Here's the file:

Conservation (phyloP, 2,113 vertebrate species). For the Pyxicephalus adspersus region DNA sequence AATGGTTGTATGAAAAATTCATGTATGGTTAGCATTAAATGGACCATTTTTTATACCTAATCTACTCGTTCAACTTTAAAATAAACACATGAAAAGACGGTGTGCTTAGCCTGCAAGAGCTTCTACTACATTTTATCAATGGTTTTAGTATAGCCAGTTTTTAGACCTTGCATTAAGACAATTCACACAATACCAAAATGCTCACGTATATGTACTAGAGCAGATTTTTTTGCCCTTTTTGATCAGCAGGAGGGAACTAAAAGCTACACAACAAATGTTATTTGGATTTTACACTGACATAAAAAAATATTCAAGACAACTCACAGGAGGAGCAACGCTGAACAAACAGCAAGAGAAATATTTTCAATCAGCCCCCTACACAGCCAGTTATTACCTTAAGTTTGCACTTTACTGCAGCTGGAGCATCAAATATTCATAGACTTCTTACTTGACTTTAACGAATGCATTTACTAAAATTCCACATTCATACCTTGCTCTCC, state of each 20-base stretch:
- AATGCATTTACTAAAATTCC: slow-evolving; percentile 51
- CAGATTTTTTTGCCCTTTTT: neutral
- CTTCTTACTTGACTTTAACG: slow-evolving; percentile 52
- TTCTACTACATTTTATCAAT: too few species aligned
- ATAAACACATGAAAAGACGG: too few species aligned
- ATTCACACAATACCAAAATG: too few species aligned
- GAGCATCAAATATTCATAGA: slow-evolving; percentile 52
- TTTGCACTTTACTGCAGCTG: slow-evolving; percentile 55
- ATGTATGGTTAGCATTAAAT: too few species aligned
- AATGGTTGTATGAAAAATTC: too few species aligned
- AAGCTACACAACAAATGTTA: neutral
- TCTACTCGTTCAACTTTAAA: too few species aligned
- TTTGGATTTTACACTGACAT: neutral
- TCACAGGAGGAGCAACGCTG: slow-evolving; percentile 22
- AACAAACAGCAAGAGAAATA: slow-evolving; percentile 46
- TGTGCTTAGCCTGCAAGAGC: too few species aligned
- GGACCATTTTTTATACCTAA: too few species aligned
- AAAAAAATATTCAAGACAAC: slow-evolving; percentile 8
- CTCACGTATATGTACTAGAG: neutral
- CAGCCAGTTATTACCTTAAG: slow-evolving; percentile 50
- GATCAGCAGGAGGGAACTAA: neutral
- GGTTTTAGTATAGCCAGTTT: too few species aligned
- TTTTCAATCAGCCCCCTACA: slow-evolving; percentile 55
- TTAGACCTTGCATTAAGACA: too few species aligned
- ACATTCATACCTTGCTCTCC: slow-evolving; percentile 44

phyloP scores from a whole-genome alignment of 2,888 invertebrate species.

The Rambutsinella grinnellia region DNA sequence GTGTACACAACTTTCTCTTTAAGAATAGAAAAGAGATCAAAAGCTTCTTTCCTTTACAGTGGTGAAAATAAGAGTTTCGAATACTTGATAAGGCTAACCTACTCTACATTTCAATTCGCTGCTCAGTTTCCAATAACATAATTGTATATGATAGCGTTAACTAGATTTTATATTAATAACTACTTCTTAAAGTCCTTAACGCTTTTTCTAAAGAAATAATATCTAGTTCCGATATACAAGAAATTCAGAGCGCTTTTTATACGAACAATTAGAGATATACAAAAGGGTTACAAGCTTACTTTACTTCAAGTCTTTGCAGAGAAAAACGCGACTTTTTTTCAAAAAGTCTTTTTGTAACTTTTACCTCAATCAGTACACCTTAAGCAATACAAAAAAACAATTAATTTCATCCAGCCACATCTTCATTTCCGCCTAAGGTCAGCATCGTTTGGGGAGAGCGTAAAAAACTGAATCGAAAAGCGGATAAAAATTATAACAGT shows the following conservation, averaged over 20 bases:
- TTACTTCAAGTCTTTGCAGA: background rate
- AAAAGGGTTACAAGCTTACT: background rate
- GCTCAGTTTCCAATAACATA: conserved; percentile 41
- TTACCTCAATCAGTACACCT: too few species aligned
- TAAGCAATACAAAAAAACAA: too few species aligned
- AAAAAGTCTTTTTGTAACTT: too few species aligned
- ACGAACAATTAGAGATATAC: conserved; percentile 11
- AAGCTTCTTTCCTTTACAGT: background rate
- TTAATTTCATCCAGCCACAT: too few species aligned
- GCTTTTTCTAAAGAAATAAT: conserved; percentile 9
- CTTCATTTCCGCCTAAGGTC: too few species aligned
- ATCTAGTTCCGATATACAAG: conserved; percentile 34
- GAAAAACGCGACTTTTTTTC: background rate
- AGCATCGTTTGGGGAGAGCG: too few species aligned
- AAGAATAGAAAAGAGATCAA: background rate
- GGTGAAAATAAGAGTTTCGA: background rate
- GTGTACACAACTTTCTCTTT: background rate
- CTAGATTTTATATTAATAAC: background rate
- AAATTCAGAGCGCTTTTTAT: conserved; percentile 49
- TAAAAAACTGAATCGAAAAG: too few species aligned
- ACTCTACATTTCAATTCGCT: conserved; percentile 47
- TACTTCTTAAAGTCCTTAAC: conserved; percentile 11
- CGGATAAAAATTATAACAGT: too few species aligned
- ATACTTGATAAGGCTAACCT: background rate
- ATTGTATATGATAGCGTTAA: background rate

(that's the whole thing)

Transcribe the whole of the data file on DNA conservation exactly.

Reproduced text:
Conservation (phyloP, 2,113 vertebrate species). For the Pyxicephalus adspersus region DNA sequence AATGGTTGTATGAAAAATTCATGTATGGTTAGCATTAAATGGACCATTTTTTATACCTAATCTACTCGTTCAACTTTAAAATAAACACATGAAAAGACGGTGTGCTTAGCCTGCAAGAGCTTCTACTACATTTTATCAATGGTTTTAGTATAGCCAGTTTTTAGACCTTGCATTAAGACAATTCACACAATACCAAAATGCTCACGTATATGTACTAGAGCAGATTTTTTTGCCCTTTTTGATCAGCAGGAGGGAACTAAAAGCTACACAACAAATGTTATTTGGATTTTACACTGACATAAAAAAATATTCAAGACAACTCACAGGAGGAGCAACGCTGAACAAACAGCAAGAGAAATATTTTCAATCAGCCCCCTACACAGCCAGTTATTACCTTAAGTTTGCACTTTACTGCAGCTGGAGCATCAAATATTCATAGACTTCTTACTTGACTTTAACGAATGCATTTACTAAAATTCCACATTCATACCTTGCTCTCC, state of each 20-base stretch:
- AATGCATTTACTAAAATTCC: slow-evolving; percentile 51
- CAGATTTTTTTGCCCTTTTT: neutral
- CTTCTTACTTGACTTTAACG: slow-evolving; percentile 52
- TTCTACTACATTTTATCAAT: too few species aligned
- ATAAACACATGAAAAGACGG: too few species aligned
- ATTCACACAATACCAAAATG: too few species aligned
- GAGCATCAAATATTCATAGA: slow-evolving; percentile 52
- TTTGCACTTTACTGCAGCTG: slow-evolving; percentile 55
- ATGTATGGTTAGCATTAAAT: too few species aligned
- AATGGTTGTATGAAAAATTC: too few species aligned
- AAGCTACACAACAAATGTTA: neutral
- TCTACTCGTTCAACTTTAAA: too few species aligned
- TTTGGATTTTACACTGACAT: neutral
- TCACAGGAGGAGCAACGCTG: slow-evolving; percentile 22
- AACAAACAGCAAGAGAAATA: slow-evolving; percentile 46
- TGTGCTTAGCCTGCAAGAGC: too few species aligned
- GGACCATTTTTTATACCTAA: too few species aligned
- AAAAAAATATTCAAGACAAC: slow-evolving; percentile 8
- CTCACGTATATGTACTAGAG: neutral
- CAGCCAGTTATTACCTTAAG: slow-evolving; percentile 50
- GATCAGCAGGAGGGAACTAA: neutral
- GGTTTTAGTATAGCCAGTTT: too few species aligned
- TTTTCAATCAGCCCCCTACA: slow-evolving; percentile 55
- TTAGACCTTGCATTAAGACA: too few species aligned
- ACATTCATACCTTGCTCTCC: slow-evolving; percentile 44

phyloP scores from a whole-genome alignment of 2,888 invertebrate species.

The Rambutsinella grinnellia region DNA sequence GTGTACACAACTTTCTCTTTAAGAATAGAAAAGAGATCAAAAGCTTCTTTCCTTTACAGTGGTGAAAATAAGAGTTTCGAATACTTGATAAGGCTAACCTACTCTACATTTCAATTCGCTGCTCAGTTTCCAATAACATAATTGTATATGATAGCGTTAACTAGATTTTATATTAATAACTACTTCTTAAAGTCCTTAACGCTTTTTCTAAAGAAATAATATCTAGTTCCGATATACAAGAAATTCAGAGCGCTTTTTATACGAACAATTAGAGATATACAAAAGGGTTACAAGCTTACTTTACTTCAAGTCTTTGCAGAGAAAAACGCGACTTTTTTTCAAAAAGTCTTTTTGTAACTTTTACCTCAATCAGTACACCTTAAGCAATACAAAAAAACAATTAATTTCATCCAGCCACATCTTCATTTCCGCCTAAGGTCAGCATCGTTTGGGGAGAGCGTAAAAAACTGAATCGAAAAGCGGATAAAAATTATAACAGT shows the following conservation, averaged over 20 bases:
- TTACTTCAAGTCTTTGCAGA: background rate
- AAAAGGGTTACAAGCTTACT: background rate
- GCTCAGTTTCCAATAACATA: conserved; percentile 41
- TTACCTCAATCAGTACACCT: too few species aligned
- TAAGCAATACAAAAAAACAA: too few species aligned
- AAAAAGTCTTTTTGTAACTT: too few species aligned
- ACGAACAATTAGAGATATAC: conserved; percentile 11
- AAGCTTCTTTCCTTTACAGT: background rate
- TTAATTTCATCCAGCCACAT: too few species aligned
- GCTTTTTCTAAAGAAATAAT: conserved; percentile 9
- CTTCATTTCCGCCTAAGGTC: too few species aligned
- ATCTAGTTCCGATATACAAG: conserved; percentile 34
- GAAAAACGCGACTTTTTTTC: background rate
- AGCATCGTTTGGGGAGAGCG: too few species aligned
- AAGAATAGAAAAGAGATCAA: background rate
- GGTGAAAATAAGAGTTTCGA: background rate
- GTGTACACAACTTTCTCTTT: background rate
- CTAGATTTTATATTAATAAC: background rate
- AAATTCAGAGCGCTTTTTAT: conserved; percentile 49
- TAAAAAACTGAATCGAAAAG: too few species aligned
- ACTCTACATTTCAATTCGCT: conserved; percentile 47
- TACTTCTTAAAGTCCTTAAC: conserved; percentile 11
- CGGATAAAAATTATAACAGT: too few species aligned
- ATACTTGATAAGGCTAACCT: background rate
- ATTGTATATGATAGCGTTAA: background rate